As a foreign resident, what is my status in your country?
Two significantly different regimes govern Swiss residence and work permits:

  • For EC nationals of the first fifteen EU member states, plus Cyprus, Malta, Norway, Liechtenstein and Iceland (EU17/EFTA), rules are based on the Agreement on the Free Movement of Persons between Switzerland and the European Community including Cyprus and Malta.
  • For third-country nationals: Please note that new EU countries are still subject to limitations. Work permits for non-EU nationals and for nationals of new EU countries are subject to significant quantitative limitations (quotas) for the new EU countries.

There are no quotas for the other EU/EFTA members coming to work in Switzerland under Swiss employment contract.

1a. Biometric data:
The Schengen area is defined according to the Agreement of Schengen and is made up of the 22 member states of the European Union and 3 associate states: Iceland, Norway and Switzerland. These agreements authorize freedom of circulation for citizens of these countries or those residing there and who possess a residence Permit. As of January 24, 2011, the new residence permit must be biometric. The previous cards, which are non-biometric, will remain valid until their expiration date. The individual in possession of a Biometric Residence Permit and a valid passport of their country of origin is then free to travel within the Schengen area without a visa.

People concerned
The Biometric Residence Permit is compulsory for the members of States that do not belong to the EU, to the European Free Trade Association (AELE/EFTA) or to the States that cannot benefit from the agreement on free circulation of individuals.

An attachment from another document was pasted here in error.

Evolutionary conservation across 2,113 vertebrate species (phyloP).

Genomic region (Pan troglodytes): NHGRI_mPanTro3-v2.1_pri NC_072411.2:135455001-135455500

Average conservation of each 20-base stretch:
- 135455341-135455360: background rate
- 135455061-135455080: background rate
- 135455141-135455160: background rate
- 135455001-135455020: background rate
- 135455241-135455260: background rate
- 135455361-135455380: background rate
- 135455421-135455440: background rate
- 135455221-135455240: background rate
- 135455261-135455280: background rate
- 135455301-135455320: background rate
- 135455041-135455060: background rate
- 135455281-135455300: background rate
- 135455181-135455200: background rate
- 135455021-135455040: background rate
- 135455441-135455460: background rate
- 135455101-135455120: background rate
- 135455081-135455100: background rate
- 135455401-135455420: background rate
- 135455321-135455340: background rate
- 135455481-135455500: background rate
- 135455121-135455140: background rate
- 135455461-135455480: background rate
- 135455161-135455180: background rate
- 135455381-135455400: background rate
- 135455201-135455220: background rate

Procedures (necessary documents)

  • For the first delivery of a permit:
    After announcing yourself to the residents’ registration office in the commune where you live and on payment of the emolument, the file is transmitted to the Population Service (OCP). You will then receive a letter inviting you to go to the biometric center to proceed with the registration of the biometric data.
  • For the extension of a permit:
    After receiving your request for an extension of the permit and on payment of the emolument, the Population Service (OCP) will send you a letter inviting you to go to the biometric center. In all cases, you must then present yourself at the biometric center without delay and in possession of:
  • The letter of invitation (communication from OCP)
  • Passport
  • Payment fee

Once the biometric data is registered and the decision is made by the OCP and/or the Federal Migration Office (ODM) whether to issue or renew the permit, the card will be made and sent to your home by registered letter.

The biometric data is valid for five years. In the case of important physical modification (child) it is possible, upon renewal of the permit, to request a new anticipated registration of the biometric data.
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What kinds of visas are available?
The following categories of work permits are available:

  • 120 days permit with sporadic trips in and out of the country
  • Short-term residence and work permits (L Permits) for stays of up to one year
  • Long-term (annual) residence and work permits (B Permits)
  • Cross-border Commuter Permit (Permit G)
  • Permanent Residence Permit (Permit C)
  • Ci permit (work permit for family members of an international civil servant)

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What is required to obtain these visas?

Procedures for EU Nationals